At Teng Chia Yu, Father Alphonsus L’Heureux (b. 1894) had been separated from his confreres. A missionary with the Society of Jesus, he switched to the Trappist monastery late in life. A French Canadian, born in Coaticook, Quebec, he had once loved intensely a beautiful girl, Denise Dupuis, who had taught him how to folk dance. But he had held back his signs of affection, for he knew when it came time to make a decision, he would choose God.
Strong in body and will, when he worked in the fields he put all his heart and soul into it, and he could do the same work in one afternoon that three Chinese men did in two days. Strong in faith and will, as soon as he returned from the fields, without fail, he headed straight to the church for the Stations of the Cross, then kneeled before the altar of the Sacred Heart for contemplation. Every day, he went to the Sacrament of Penance.
With that strength of will, he faced his interrogators and their taunts during the Death March.
“Ha! If He’s a God who does not care to help you, or one who cannot help you, you can have Him,” guards taunted. “For our part, we don’t believe in God.”
Backed with the scholarship of the pre-Vatican II Jesuits, Father Alphonsus refuted vigorously their arguments, for which he was brutally tortured, until he could only lie on the ground, in solitary confinement, barely alive, without a blanket or even a rag to cover his body in the cold. Suffering from dysentery, his feces, like white mucus, encrusted his trousers that were never removed or cleaned. When he lay dying, his hands, bound with steel wire behind his back since the trial on July 23, 1947, were finally freed. But the wrists had swelled, nearly unrecognizable with red, gaping wounds. Each resembled an opened, toothless mouth, screaming.
On Friday, September 12, 1947, the Feast of the Most Holy Name of Mary, rain poured steadily in the village of Teng Chia Yu. Autumn, the most beautiful season in the Mongolian mountains, displayed the explosion of blood red from the Chinese maples dotting the landscape on the slopes.
Father Alphonsus called out from his cell.
Close by, in Father Sebastianus Pien’s cell, a young Red soldier, less cruel than the others, heard, but couldn’t understand the priest’s cries.
“That foreigner is calling out. Go, and see what he wants,” the soldier told Father Sebastianus Pien, who approached and kneeled at the side of the dying priest.
“I want this,” he said, raising his filthy, wounded right hand and painfully tracing with it the sign of the cross.
Father Alphonsus wanted to make his confession. From his spot on the bare floor, in his soiled trousers, crawling with lice, he whispered his confession, and as he said his Act of Contrition, Father Sebastianus pronounced the absolution.
“Amen,” Father Alphonsus said, himself, then asked for a cup of water. Between sips, he looked up and smiled.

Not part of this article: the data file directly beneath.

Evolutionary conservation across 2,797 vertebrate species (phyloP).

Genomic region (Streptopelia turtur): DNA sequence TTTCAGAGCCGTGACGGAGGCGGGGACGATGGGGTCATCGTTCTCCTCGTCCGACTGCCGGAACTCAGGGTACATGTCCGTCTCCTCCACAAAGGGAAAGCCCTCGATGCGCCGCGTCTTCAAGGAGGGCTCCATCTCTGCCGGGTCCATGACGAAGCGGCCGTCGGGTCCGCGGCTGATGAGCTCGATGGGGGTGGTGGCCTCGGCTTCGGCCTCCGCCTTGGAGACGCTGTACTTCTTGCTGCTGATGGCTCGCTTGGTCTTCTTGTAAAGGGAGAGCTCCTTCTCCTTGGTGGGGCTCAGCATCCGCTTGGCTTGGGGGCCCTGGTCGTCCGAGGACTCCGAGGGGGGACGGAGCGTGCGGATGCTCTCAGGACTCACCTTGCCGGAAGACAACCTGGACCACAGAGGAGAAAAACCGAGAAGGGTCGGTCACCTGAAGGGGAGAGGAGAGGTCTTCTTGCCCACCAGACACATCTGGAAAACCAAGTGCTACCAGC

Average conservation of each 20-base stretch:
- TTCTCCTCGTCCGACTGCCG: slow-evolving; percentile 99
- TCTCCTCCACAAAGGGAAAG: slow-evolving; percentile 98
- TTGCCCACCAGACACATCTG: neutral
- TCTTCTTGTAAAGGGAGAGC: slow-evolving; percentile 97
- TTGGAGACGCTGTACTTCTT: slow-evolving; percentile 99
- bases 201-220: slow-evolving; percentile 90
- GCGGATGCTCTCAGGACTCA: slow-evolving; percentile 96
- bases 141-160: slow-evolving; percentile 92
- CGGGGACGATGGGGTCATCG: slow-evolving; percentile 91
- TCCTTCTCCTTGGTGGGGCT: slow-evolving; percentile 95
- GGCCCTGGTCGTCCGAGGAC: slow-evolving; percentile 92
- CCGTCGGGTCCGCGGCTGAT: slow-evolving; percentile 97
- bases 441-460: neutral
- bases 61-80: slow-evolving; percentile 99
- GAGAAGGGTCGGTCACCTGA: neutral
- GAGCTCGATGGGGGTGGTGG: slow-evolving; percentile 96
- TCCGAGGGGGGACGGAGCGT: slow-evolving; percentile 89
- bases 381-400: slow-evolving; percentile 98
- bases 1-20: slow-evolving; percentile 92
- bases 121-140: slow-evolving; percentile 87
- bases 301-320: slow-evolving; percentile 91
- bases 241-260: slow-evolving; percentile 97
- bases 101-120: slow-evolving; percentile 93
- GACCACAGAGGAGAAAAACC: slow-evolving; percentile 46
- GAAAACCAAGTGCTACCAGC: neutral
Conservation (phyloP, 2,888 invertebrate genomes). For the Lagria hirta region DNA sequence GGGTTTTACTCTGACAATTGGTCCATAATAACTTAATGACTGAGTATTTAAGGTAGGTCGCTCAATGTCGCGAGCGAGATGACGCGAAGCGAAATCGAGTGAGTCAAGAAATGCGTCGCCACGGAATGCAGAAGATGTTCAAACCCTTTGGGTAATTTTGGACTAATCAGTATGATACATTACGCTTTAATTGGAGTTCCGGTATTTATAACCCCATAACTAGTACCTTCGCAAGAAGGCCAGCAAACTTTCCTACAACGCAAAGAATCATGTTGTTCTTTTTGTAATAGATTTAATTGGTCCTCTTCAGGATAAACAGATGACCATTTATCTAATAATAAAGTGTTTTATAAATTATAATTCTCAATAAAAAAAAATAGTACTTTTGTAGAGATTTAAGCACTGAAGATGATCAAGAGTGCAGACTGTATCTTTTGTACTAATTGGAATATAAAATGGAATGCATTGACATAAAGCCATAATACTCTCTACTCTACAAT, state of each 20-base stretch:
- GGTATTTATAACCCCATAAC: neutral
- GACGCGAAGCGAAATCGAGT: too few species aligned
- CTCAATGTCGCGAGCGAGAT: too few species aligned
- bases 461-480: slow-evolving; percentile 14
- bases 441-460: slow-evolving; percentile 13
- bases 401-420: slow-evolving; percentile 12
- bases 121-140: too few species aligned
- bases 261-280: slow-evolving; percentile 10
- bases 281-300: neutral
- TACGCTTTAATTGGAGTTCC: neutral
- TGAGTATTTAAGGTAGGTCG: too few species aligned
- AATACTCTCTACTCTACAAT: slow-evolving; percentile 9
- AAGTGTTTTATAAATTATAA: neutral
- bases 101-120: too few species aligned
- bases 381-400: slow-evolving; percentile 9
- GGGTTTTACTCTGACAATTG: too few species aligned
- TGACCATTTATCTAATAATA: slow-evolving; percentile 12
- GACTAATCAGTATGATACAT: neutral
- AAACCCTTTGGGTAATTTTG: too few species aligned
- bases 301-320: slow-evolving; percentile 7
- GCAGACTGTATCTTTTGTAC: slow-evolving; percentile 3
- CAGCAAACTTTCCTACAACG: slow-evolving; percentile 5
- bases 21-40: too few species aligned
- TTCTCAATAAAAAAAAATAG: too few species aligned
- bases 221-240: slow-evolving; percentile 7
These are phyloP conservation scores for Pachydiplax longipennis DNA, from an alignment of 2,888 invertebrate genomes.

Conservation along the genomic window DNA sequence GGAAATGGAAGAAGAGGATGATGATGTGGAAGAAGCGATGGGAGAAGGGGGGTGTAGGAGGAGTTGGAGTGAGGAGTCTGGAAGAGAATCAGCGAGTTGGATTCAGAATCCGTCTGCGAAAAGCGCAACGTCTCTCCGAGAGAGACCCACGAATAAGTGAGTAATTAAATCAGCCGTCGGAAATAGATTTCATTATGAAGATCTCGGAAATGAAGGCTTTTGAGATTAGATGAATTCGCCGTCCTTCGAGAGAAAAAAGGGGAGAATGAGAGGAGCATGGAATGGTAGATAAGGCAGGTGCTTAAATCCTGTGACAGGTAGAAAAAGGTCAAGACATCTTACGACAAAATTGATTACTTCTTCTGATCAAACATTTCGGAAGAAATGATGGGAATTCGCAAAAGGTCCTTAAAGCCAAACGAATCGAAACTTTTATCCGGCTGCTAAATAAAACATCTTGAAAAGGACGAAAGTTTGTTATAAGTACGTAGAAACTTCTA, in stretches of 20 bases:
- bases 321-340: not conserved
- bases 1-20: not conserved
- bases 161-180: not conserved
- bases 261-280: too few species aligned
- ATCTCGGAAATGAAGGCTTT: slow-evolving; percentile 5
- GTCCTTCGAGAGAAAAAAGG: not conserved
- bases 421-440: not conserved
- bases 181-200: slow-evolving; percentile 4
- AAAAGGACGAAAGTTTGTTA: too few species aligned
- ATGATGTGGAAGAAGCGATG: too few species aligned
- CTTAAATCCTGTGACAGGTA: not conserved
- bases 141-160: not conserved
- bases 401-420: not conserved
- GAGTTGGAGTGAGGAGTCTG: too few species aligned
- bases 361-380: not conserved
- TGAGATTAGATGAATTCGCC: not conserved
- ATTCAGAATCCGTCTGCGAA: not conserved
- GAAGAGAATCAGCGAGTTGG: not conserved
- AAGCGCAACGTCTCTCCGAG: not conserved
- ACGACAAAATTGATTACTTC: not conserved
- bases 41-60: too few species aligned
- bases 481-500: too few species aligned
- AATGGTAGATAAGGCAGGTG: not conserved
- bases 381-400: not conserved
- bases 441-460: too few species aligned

“In a short time, I will go to Heaven,” he said.
“We will meet again in Heaven, then,” Father Sebastianus answered.
“I shall die tomorrow – Mary’s day. I’ll be very happy to die. In Heaven, I shall pray for all of you. Be brave.”
The young, Red soldier approached Father Alphonsus and said, “Old Father, are you still alive?”
“I will die soon. I thank you for all you have done for me. You have been very good to me.”
The next morning, Saturday, September 13, 1947, the cook brought food for Father Alphonsus. As he opened the door, he called to the priest. But there was no answer. When he touched the cold body, he knew he was dead.
The young, Red soldier, less cruel than the others, approached the monks. In a reverential whisper, he described the priest’s death.
“That man died very peacefully. He looked just like the other man in your figure-10 frame at Yang Kia Ping.”
Instantly, the monks understood the profound meaning. In written Chinese, the character for the number 10 is an upright cross, which is referred to as a figure-10 frame. At Yang Kia Ping, where their abbey stood, the soldier had seen a crucifix.
It was true.
Brother Marcellus Chang, Father Sebastianus Pien and two other monks were ordered to bury the body of Father Alphonsus.
As Brother Marcellus looked down, he saw that his dead confrere’s legs were crossed, with his shrunken right foot resting above the left. His hands, with bones sticking out at the wrists, were folded atop his breast. Upon his face, a peaceful, serene beauty.
Looking upon the smiling face, Father Sebastianus thought, He does not look like a corpse, at all.
The monks placed the body of Father Alphonsus upon a stretcher. Lifting the bier, the monks genuflected, praying in their hearts as they walked to a nearby mountain slope, where the reticent gravediggers began their sorrowful task far from the abbey, where they should have been celebrating the eternal life with the austere beauty of a Trappist burial.
VIVA CRISTO REY! 萬歲耶穌基督國王!